KANSAS CITY -- The Royals added another pitcher to their organization this week.

The new guy can throw 90 mph, can throw from various arm angles -- and, oh yeah, he used to be the Royals' starting shortstop.

Tony Pena, the Royals' maligned former shortstop who was designated for assignment on July 16, is heading to Surprise, Ariz., to attempt a conversion to pitching.

Pena, who cleared waivers, threw a bullpen session with Royals pitching coach Bob McClure on Friday, and played catch again on Sunday at Kauffman Stadium.

Pena tried to downplay his potential position change -- "I'm just here to work out," he said -- but Hillman confirmed that Pena will be heading to the Royals' Spring Training complex in Arizona shortly.

"I've talked to him about two or three times," Hillman said. "He's all for it for right now."

Pena, of course, has a long process ahead of him. He'll likely spend multiple weeks working on the mound in Arizona.

And how long it takes Pena to develop as a pitcher is anyone's guess -- including Hillman's.

"It depends on how quickly they take to it with stuff, command, touch and feel, and how resilient their arm is," Hillman said.

But because Pena has tremendous arm strength, Hillman said he'd like to see the former shortstop in a bullpen role.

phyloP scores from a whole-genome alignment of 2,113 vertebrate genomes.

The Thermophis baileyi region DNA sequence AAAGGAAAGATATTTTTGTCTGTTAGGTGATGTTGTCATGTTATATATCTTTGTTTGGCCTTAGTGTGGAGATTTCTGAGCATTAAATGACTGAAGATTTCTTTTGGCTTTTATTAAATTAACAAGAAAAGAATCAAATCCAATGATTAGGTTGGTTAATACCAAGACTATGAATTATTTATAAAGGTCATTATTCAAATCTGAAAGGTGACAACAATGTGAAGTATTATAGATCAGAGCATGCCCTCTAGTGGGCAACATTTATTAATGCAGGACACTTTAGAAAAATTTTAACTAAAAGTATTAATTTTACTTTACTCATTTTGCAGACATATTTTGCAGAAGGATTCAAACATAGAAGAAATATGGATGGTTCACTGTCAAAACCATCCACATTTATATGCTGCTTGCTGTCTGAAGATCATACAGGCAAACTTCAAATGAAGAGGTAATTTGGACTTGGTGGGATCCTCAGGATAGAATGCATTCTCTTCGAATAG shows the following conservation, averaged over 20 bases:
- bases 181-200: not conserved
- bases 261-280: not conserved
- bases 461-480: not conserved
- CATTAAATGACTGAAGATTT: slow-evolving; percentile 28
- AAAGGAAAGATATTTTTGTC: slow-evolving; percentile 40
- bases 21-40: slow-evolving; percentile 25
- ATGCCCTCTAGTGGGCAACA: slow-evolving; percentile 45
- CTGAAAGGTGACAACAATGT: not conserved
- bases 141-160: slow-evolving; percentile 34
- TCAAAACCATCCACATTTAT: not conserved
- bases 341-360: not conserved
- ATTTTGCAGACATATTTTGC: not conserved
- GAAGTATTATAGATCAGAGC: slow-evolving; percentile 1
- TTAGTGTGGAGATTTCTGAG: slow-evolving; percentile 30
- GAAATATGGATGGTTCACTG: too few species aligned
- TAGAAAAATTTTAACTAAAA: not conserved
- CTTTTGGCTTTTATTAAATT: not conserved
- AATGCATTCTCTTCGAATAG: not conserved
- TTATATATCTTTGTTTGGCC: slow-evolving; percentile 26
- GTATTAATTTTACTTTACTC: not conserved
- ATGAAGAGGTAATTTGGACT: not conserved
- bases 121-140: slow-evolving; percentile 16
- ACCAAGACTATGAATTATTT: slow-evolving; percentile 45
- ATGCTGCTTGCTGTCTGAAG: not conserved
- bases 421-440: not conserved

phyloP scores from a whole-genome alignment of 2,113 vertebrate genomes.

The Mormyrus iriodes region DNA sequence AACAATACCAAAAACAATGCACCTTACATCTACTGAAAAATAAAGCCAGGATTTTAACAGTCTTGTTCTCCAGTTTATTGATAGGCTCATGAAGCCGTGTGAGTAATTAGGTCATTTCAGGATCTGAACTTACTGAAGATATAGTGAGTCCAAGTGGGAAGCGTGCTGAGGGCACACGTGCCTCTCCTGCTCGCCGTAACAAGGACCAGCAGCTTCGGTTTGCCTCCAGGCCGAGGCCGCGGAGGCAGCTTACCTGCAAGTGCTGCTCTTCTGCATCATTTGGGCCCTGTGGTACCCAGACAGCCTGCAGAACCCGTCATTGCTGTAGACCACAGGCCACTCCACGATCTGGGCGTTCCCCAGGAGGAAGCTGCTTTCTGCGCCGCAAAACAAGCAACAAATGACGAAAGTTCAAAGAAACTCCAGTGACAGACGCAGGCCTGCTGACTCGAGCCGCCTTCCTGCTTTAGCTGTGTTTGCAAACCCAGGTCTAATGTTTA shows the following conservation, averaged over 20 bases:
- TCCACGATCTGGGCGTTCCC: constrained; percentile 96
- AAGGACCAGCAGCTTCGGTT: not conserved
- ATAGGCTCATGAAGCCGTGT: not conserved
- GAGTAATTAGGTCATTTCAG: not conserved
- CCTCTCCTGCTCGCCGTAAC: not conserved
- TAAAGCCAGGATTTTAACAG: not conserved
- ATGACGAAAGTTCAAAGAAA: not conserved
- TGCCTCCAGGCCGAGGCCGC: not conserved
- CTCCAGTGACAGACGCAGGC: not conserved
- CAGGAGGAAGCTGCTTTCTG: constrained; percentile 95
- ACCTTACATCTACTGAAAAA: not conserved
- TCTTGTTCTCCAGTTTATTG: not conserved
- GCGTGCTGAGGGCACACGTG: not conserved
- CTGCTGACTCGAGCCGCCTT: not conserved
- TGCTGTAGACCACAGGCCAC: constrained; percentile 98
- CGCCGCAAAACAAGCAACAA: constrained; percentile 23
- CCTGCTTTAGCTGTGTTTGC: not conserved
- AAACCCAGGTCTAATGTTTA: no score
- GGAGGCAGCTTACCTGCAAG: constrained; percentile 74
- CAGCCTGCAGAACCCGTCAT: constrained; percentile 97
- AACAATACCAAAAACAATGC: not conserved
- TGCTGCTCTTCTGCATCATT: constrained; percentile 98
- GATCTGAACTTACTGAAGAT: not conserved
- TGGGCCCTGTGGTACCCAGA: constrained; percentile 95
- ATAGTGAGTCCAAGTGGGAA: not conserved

Hillman has already had that luxury once. Pena threw a scoreless ninth inning against Detroit during a 19-4 Royals loss on July 21, 2008.

Pena's flawless inning had more than a few fans dreaming about Pena coming out of the bullpen on a permanent basis. Pena retired three batters on 12 pitches, including a strikeout of Ivan Rodriguez.

"I saw touch and feel," Hillman said. "I saw a lack of fear. But obviously, the situation didn't promote a lot of fear."

Still, Hillman likes Pena's raw stuff.

"He's got the ability to throw from different arm angles," Hillman said. "He's got life to his fastball."

Pena also has the endorsement of a few members of the Royals' pitching staff.

Reliever Ron Mahay, who came up as a position player with Boston before converting to pitching, said he'd talked to Pena a few times about converting to pitching full time.

Starter Brian Bannister attempted a similar transformation while in college at USC.

"He's definitely got the ability," Bannister said. "He can sink the ball, he's got a breaking ball, he's got plus-velocity. I think he's definitely capable."

Bannister's conversion -- like Pena's -- was made more out of necessity than choice.

Pena started 152 games at shortstop for the Royals in 2007, batting .267 with a .284 on-base percentage. But he struggled in 2008, hitting just .169 in 235 at-bats. The next season, 2009, wasn't much better. He was hitting just .098 in 51 at-bats before being released.

So now Pena, who turned 28 in March, will attempt to resurrect his career on the hill.

But this doesn't have to be the end of his days at shortstop, Hillman says. It's too early to declare that.

"Tony is still young enough," Hillman said. "If the pitching doesn't go the way we think it has a possibility of going, or if the arm doesn't react as good for a possible setup role, he can always go back the other way."